When I was at the funeral this past week, Brian was telling someone how fun it was our first year in Haiti to see his childhood home through new eyes.
It made me realize how familiar Haiti has become, and how much I forget to show you. So, the last few days I've been taking pictures of every day life. Here it is...and these are just from the last 10 days!
I wish I didn't always get to see Haiti so early. But this is the Nora season...and it is beautiful.
The bug-pets the girls collect are TOO huge...big enough to set of rat traps, and they are ALL named Jeff-Dot. All of them. Sofie says.
So many weird pets.
No space is wasted in Haiti.
Small businesses, like this block-maker, take over the sidewalks, just at motorcycles take over every inch of the roads.
No boundaries...all fair game.
This is the main road in Haiti, Route National #1. It is a nightmare, something like driving on the moon.
Once again, Lily's wonderful school sent home her child sponsorship photos, because they're never quite sure what to do with the one foreigner in the 1,500 students. School was closed today for the new president's inauguration, and 12 of her closest friends spent the whole day. Watching them all together is such a joy...she stopped being a foreigner long ago, even if she still has no sponsor :)
This was from a few days ago, when the kids were watching Swiss Family Robinson, everyone's favorite.
It IS still the Carribean. It doesn't often feel like it...but it is.
Food. It's a big deal here.
Having food is a big deal.
And getting food is a big deal.
Every Friday, Job brings us live chickens from the village, and Neline kills them and plucks them and keeps the feet and heads (to her delight and mine) and I have 65 different ways to cook whole chicken...and do.
The bread will kill you. If you haven't started by 3 pm...it is too late to make bread for dinner. It never ends, the bread. But if you want pizza, you learn to make pizza dough. Bagels? English Muffins? Rolls? Hot-dog buns, sandwich bread, tortillas, naan...we go through 20 lbs. of flour every 2 weeks when we're feeding visitors.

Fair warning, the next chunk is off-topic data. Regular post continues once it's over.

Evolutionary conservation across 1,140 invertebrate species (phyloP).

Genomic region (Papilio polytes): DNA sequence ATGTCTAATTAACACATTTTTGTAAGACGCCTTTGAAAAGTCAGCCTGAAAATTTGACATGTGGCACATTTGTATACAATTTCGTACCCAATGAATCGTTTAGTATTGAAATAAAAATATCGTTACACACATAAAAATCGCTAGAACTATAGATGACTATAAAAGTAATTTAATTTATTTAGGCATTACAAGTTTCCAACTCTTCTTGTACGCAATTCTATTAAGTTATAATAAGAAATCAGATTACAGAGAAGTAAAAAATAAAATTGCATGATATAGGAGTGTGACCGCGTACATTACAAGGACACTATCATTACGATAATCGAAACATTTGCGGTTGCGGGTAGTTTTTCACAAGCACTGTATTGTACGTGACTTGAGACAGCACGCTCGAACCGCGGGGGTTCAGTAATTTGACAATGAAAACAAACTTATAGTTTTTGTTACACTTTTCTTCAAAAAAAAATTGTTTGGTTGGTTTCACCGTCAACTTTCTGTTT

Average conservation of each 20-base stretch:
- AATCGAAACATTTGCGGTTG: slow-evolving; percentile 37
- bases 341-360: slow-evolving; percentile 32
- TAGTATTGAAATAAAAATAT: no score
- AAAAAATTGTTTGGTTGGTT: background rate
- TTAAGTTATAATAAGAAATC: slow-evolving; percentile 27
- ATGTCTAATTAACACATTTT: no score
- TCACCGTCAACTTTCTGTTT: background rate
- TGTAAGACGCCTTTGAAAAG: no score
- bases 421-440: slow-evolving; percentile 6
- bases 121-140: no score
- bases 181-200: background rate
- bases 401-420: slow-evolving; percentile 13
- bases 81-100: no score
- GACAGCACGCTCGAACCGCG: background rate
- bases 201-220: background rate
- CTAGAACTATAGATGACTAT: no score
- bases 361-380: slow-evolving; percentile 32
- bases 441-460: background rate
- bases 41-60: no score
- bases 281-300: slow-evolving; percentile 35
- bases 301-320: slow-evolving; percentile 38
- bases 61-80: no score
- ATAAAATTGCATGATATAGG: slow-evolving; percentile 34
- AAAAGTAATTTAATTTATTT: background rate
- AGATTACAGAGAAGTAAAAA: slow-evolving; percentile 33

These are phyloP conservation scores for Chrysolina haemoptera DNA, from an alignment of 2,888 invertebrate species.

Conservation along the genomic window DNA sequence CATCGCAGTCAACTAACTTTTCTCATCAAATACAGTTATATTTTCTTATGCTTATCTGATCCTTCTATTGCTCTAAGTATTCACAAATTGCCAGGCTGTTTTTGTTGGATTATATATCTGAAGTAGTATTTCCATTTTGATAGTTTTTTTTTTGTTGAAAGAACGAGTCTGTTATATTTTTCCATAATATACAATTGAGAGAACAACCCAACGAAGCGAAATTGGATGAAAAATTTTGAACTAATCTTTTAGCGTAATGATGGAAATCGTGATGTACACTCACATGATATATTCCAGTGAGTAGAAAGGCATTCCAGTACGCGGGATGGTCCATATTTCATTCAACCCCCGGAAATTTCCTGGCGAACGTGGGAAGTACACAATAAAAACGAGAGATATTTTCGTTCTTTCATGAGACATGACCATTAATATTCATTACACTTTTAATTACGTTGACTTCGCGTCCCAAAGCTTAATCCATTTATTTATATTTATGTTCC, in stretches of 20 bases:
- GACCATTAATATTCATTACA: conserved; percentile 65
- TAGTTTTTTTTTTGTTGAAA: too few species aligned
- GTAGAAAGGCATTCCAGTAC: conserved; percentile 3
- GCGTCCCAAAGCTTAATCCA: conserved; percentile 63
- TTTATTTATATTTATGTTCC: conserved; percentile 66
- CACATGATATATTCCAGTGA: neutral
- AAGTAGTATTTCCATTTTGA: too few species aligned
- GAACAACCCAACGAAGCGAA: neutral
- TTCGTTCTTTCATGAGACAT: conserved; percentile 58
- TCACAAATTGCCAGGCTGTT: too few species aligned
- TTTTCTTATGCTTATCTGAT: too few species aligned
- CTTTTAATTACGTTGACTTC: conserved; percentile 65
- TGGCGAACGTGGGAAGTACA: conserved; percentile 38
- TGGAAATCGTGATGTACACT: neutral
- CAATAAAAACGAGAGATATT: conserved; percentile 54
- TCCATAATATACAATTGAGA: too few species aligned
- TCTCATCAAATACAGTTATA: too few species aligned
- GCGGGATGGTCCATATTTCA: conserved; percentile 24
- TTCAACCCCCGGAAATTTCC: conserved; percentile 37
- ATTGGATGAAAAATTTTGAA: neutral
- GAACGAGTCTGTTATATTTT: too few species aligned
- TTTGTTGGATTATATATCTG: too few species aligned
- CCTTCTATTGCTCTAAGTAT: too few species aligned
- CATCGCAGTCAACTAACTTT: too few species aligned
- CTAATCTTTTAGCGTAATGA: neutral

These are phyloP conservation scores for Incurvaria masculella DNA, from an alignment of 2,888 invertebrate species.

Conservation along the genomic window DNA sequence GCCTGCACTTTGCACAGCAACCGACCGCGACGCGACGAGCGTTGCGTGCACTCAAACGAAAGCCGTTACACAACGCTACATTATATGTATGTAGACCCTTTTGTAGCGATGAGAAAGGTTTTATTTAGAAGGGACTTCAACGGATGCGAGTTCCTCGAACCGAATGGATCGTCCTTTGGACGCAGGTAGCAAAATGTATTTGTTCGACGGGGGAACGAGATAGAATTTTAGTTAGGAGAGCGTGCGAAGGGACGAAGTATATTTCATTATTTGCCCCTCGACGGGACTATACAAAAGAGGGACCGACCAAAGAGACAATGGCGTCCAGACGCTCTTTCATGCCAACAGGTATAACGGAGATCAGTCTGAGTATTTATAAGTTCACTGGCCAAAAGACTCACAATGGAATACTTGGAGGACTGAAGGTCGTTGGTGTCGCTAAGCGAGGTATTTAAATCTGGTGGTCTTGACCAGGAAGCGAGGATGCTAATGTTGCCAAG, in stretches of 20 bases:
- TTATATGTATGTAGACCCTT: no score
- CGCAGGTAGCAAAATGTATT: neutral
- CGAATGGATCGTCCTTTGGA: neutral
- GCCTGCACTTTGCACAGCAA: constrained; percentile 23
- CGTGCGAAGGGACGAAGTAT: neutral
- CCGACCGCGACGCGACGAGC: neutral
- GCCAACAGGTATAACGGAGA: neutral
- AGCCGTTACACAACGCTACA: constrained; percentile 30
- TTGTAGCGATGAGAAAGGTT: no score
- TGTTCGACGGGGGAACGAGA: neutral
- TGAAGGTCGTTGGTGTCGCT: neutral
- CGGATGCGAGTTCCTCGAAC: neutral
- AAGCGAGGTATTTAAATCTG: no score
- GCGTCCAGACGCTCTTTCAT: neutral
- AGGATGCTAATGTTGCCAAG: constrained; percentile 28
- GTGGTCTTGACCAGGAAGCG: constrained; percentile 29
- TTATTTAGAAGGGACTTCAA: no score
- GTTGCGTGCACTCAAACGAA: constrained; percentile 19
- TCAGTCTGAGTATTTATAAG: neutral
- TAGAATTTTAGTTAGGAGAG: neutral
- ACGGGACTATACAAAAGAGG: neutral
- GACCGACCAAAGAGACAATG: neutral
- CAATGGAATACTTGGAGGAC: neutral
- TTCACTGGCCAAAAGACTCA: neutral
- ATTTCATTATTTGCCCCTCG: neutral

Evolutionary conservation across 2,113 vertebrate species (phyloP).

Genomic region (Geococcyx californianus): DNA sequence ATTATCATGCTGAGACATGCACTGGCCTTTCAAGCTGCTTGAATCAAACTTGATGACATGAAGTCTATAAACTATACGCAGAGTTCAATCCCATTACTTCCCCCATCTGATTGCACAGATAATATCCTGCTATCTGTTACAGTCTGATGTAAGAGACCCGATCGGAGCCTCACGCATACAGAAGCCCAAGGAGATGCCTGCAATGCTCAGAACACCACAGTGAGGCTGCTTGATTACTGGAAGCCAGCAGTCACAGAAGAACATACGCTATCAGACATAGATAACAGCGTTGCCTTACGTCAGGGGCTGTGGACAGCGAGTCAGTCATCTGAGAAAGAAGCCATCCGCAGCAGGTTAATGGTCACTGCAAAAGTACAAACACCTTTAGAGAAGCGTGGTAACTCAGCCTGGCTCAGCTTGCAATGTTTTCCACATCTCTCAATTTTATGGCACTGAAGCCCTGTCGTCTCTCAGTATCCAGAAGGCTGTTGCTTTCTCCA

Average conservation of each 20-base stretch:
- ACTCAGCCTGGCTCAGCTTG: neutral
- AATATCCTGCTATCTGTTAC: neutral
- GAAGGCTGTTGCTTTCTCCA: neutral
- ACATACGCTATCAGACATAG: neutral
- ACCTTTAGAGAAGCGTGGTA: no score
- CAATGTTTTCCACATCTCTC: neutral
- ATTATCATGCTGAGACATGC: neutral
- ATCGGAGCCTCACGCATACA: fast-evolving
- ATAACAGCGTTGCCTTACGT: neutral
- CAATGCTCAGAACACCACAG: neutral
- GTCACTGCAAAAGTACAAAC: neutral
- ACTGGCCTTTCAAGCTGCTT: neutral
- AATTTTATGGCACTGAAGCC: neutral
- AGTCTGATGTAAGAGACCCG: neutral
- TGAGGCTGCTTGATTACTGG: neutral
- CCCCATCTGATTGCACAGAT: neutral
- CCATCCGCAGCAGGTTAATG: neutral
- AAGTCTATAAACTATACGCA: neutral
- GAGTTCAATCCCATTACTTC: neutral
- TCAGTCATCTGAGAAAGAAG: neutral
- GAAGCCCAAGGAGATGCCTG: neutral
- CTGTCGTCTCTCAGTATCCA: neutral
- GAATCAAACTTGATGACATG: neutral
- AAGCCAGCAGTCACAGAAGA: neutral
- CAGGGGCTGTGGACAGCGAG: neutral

So we start the girls young on kneading :)
We have a guard dog. He barks when anyone comes near any of the houses, and bites anyone who turns to run. And lets the girls baby him.
The staff and students know the trick and never, ever run. The rare person who does get a butt-bite keeps up the reputation of the terrible evil devil dog and between Boone and all the fabulous relationships, security continues to never be an issue.
Trash just never stops being an issue. Where to put it, how to collect it, what to do with it.
Almost every fence is cactus, doubling as laundry line, especially on Sundays.
It's gorgeous, Haiti is. All hoed by hand, and mountains behind every image.
It might not be easy to find, but I'm pretty sure you could get almost ANYTHING in Haiti. Haven't found Ben and Jerry's yet...but finding odd, bizarre, brilliant things is always kind of a game.
There is always SO much to look at. Up and up and up, she builds, and everywhere you look are children playing and ladies chatting and men listening to the radio.
Everywhere we go we see someone we know...a past student, a staff member, a friend, an acquaintance, the drink lady, the airport guy, the lawyer we met with once, the pastor of one of our students. I guess we see the people now...and not as much the place.
If you'd told me 15 years ago this would be home and my kids would be going to school in a different language and that'd I'd be picking up chickens or making homemade yogurt or letting the my children house beetles and dobermans or that I wouldn't even see any of this as strange...I would not have believed you!
What sticks out to you?